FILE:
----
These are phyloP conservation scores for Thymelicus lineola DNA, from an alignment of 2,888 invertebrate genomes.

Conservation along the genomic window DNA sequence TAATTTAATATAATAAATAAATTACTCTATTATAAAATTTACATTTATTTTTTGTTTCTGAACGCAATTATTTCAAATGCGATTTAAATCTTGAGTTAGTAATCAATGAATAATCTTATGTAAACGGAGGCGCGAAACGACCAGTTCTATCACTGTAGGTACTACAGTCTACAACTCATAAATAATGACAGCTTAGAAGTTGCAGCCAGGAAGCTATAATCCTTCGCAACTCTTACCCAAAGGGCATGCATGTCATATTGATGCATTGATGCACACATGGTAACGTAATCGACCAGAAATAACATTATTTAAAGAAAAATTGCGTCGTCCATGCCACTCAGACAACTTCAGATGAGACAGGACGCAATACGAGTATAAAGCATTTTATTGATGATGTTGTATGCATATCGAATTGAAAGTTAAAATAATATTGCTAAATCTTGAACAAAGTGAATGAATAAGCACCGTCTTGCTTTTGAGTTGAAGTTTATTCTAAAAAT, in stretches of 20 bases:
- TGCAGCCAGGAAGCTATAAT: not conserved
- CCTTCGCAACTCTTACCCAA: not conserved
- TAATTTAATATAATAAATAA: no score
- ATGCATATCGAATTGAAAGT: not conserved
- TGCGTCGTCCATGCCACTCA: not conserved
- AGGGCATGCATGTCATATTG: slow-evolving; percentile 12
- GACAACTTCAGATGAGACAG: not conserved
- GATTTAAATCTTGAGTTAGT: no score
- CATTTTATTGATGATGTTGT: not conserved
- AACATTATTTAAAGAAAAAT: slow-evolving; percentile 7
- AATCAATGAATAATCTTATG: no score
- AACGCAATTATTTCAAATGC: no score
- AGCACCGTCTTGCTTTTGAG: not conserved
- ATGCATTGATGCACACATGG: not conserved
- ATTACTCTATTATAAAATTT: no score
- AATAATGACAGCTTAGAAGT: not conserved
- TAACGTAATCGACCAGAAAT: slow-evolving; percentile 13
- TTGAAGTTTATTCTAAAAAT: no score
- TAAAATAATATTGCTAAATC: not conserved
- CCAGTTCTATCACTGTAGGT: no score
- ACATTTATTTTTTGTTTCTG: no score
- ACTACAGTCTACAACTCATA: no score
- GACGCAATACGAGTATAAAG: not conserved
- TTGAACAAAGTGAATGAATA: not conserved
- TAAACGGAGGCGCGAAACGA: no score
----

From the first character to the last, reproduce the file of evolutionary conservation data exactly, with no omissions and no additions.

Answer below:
These are phyloP conservation scores for Thymelicus lineola DNA, from an alignment of 2,888 invertebrate genomes.

Conservation along the genomic window DNA sequence TAATTTAATATAATAAATAAATTACTCTATTATAAAATTTACATTTATTTTTTGTTTCTGAACGCAATTATTTCAAATGCGATTTAAATCTTGAGTTAGTAATCAATGAATAATCTTATGTAAACGGAGGCGCGAAACGACCAGTTCTATCACTGTAGGTACTACAGTCTACAACTCATAAATAATGACAGCTTAGAAGTTGCAGCCAGGAAGCTATAATCCTTCGCAACTCTTACCCAAAGGGCATGCATGTCATATTGATGCATTGATGCACACATGGTAACGTAATCGACCAGAAATAACATTATTTAAAGAAAAATTGCGTCGTCCATGCCACTCAGACAACTTCAGATGAGACAGGACGCAATACGAGTATAAAGCATTTTATTGATGATGTTGTATGCATATCGAATTGAAAGTTAAAATAATATTGCTAAATCTTGAACAAAGTGAATGAATAAGCACCGTCTTGCTTTTGAGTTGAAGTTTATTCTAAAAAT, in stretches of 20 bases:
- TGCAGCCAGGAAGCTATAAT: not conserved
- CCTTCGCAACTCTTACCCAA: not conserved
- TAATTTAATATAATAAATAA: no score
- ATGCATATCGAATTGAAAGT: not conserved
- TGCGTCGTCCATGCCACTCA: not conserved
- AGGGCATGCATGTCATATTG: slow-evolving; percentile 12
- GACAACTTCAGATGAGACAG: not conserved
- GATTTAAATCTTGAGTTAGT: no score
- CATTTTATTGATGATGTTGT: not conserved
- AACATTATTTAAAGAAAAAT: slow-evolving; percentile 7
- AATCAATGAATAATCTTATG: no score
- AACGCAATTATTTCAAATGC: no score
- AGCACCGTCTTGCTTTTGAG: not conserved
- ATGCATTGATGCACACATGG: not conserved
- ATTACTCTATTATAAAATTT: no score
- AATAATGACAGCTTAGAAGT: not conserved
- TAACGTAATCGACCAGAAAT: slow-evolving; percentile 13
- TTGAAGTTTATTCTAAAAAT: no score
- TAAAATAATATTGCTAAATC: not conserved
- CCAGTTCTATCACTGTAGGT: no score
- ACATTTATTTTTTGTTTCTG: no score
- ACTACAGTCTACAACTCATA: no score
- GACGCAATACGAGTATAAAG: not conserved
- TTGAACAAAGTGAATGAATA: not conserved
- TAAACGGAGGCGCGAAACGA: no score